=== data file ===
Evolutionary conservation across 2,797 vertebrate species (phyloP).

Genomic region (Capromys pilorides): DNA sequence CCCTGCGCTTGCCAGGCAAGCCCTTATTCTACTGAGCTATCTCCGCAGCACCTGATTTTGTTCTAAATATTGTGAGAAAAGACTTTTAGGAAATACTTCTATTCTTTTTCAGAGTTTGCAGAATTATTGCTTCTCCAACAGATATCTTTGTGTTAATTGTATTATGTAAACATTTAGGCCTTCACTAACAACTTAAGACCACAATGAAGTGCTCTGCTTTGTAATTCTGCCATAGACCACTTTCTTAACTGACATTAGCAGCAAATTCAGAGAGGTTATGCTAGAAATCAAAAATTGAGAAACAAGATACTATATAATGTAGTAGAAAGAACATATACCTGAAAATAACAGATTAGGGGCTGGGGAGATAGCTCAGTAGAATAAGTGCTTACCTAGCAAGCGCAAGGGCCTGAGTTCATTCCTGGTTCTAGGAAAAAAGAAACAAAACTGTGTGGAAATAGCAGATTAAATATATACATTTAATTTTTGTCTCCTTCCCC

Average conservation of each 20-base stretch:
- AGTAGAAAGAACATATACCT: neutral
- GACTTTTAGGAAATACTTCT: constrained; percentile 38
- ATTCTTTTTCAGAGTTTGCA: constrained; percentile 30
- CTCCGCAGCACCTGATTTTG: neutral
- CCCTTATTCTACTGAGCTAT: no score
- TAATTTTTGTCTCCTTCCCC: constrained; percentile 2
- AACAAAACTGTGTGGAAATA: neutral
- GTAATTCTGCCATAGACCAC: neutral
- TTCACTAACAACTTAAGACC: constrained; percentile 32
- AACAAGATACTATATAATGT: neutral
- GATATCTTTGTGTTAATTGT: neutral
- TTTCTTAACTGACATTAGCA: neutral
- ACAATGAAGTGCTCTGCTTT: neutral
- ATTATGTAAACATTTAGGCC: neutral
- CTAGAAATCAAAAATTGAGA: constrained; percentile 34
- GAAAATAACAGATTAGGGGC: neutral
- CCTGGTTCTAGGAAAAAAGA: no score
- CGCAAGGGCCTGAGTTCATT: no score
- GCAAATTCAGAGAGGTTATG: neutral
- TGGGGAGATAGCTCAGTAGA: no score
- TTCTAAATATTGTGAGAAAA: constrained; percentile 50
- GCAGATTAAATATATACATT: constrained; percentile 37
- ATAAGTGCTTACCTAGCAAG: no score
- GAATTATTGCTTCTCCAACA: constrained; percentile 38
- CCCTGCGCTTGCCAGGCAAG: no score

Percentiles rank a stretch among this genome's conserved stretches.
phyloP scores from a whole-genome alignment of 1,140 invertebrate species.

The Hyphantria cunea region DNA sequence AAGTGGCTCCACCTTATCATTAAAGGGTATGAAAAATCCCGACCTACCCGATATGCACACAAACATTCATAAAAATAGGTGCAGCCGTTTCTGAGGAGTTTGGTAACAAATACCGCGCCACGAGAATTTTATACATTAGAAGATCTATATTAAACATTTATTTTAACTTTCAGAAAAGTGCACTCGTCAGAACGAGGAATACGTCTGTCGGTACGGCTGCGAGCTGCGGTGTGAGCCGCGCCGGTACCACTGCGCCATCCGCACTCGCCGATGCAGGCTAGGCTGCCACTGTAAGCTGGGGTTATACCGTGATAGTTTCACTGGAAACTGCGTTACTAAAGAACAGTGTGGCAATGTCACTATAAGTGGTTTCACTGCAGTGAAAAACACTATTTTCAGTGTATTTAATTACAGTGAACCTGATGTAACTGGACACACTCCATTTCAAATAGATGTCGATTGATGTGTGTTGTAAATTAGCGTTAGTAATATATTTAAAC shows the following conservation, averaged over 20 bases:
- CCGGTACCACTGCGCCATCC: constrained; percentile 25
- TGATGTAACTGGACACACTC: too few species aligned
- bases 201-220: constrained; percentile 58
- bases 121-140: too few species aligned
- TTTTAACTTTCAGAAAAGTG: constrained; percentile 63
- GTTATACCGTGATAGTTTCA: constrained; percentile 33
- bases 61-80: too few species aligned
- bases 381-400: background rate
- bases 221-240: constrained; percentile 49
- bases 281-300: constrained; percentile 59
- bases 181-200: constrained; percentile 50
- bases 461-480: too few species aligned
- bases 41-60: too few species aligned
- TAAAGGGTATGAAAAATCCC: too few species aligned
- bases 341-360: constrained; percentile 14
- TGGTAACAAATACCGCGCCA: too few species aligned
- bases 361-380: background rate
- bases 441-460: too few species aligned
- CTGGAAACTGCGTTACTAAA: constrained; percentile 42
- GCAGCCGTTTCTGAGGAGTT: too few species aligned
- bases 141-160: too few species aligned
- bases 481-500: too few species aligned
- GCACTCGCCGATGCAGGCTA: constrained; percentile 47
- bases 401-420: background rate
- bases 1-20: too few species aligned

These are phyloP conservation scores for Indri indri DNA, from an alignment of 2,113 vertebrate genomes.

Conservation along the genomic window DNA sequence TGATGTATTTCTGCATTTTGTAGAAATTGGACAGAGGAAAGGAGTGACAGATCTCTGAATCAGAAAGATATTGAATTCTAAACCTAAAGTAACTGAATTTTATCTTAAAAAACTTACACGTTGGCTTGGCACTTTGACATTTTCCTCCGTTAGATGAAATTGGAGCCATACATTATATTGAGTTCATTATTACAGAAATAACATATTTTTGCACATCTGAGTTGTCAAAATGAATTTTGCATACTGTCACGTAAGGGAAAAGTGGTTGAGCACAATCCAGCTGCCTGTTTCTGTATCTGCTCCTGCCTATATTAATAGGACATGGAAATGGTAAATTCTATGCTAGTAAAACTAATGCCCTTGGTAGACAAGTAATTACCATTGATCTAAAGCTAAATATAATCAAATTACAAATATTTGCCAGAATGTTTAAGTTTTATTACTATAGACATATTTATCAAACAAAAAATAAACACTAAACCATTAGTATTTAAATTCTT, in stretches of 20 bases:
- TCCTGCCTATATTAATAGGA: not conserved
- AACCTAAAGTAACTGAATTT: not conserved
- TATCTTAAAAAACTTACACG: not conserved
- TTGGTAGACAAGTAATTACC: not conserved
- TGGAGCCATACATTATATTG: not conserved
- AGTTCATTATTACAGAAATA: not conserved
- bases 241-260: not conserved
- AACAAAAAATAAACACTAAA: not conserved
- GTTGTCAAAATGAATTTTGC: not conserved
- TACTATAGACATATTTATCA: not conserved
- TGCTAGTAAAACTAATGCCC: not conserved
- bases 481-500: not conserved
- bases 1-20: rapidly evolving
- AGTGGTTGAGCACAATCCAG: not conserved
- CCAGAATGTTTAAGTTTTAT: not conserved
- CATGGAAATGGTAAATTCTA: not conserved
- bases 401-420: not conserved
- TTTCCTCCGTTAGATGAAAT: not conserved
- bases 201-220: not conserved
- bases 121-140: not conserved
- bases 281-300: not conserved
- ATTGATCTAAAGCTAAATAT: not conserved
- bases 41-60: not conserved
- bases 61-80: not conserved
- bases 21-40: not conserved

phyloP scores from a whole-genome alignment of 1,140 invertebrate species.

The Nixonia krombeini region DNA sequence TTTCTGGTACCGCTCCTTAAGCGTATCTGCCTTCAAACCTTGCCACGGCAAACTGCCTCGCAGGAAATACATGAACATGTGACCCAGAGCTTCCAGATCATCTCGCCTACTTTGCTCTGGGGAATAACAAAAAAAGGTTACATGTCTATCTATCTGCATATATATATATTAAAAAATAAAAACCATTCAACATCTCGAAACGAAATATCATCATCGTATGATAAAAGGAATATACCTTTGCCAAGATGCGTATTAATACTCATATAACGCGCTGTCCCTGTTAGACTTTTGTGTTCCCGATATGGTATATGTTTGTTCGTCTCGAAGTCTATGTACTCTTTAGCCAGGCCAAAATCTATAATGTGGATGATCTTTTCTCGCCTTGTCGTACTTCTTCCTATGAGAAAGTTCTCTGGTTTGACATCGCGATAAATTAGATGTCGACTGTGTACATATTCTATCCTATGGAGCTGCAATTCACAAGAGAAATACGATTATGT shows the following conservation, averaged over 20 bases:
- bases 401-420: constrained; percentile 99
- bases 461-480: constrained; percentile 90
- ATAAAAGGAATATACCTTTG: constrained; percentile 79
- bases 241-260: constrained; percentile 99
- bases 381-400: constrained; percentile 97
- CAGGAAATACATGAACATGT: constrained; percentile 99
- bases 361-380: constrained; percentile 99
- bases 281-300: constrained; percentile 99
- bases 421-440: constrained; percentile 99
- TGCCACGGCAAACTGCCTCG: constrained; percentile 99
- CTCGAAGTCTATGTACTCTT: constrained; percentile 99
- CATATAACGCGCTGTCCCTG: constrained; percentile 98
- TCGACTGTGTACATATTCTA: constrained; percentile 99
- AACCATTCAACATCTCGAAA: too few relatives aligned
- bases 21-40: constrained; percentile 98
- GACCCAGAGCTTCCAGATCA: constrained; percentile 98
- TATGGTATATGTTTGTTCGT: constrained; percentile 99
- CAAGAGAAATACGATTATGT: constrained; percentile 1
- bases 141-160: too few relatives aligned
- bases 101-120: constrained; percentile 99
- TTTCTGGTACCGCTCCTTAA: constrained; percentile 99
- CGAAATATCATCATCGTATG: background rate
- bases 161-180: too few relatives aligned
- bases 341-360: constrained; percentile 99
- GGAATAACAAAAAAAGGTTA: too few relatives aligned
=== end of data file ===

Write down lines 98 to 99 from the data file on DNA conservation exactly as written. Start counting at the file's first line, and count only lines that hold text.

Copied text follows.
- TCGACTGTGTACATATTCTA: constrained; percentile 99
- AACCATTCAACATCTCGAAA: too few relatives aligned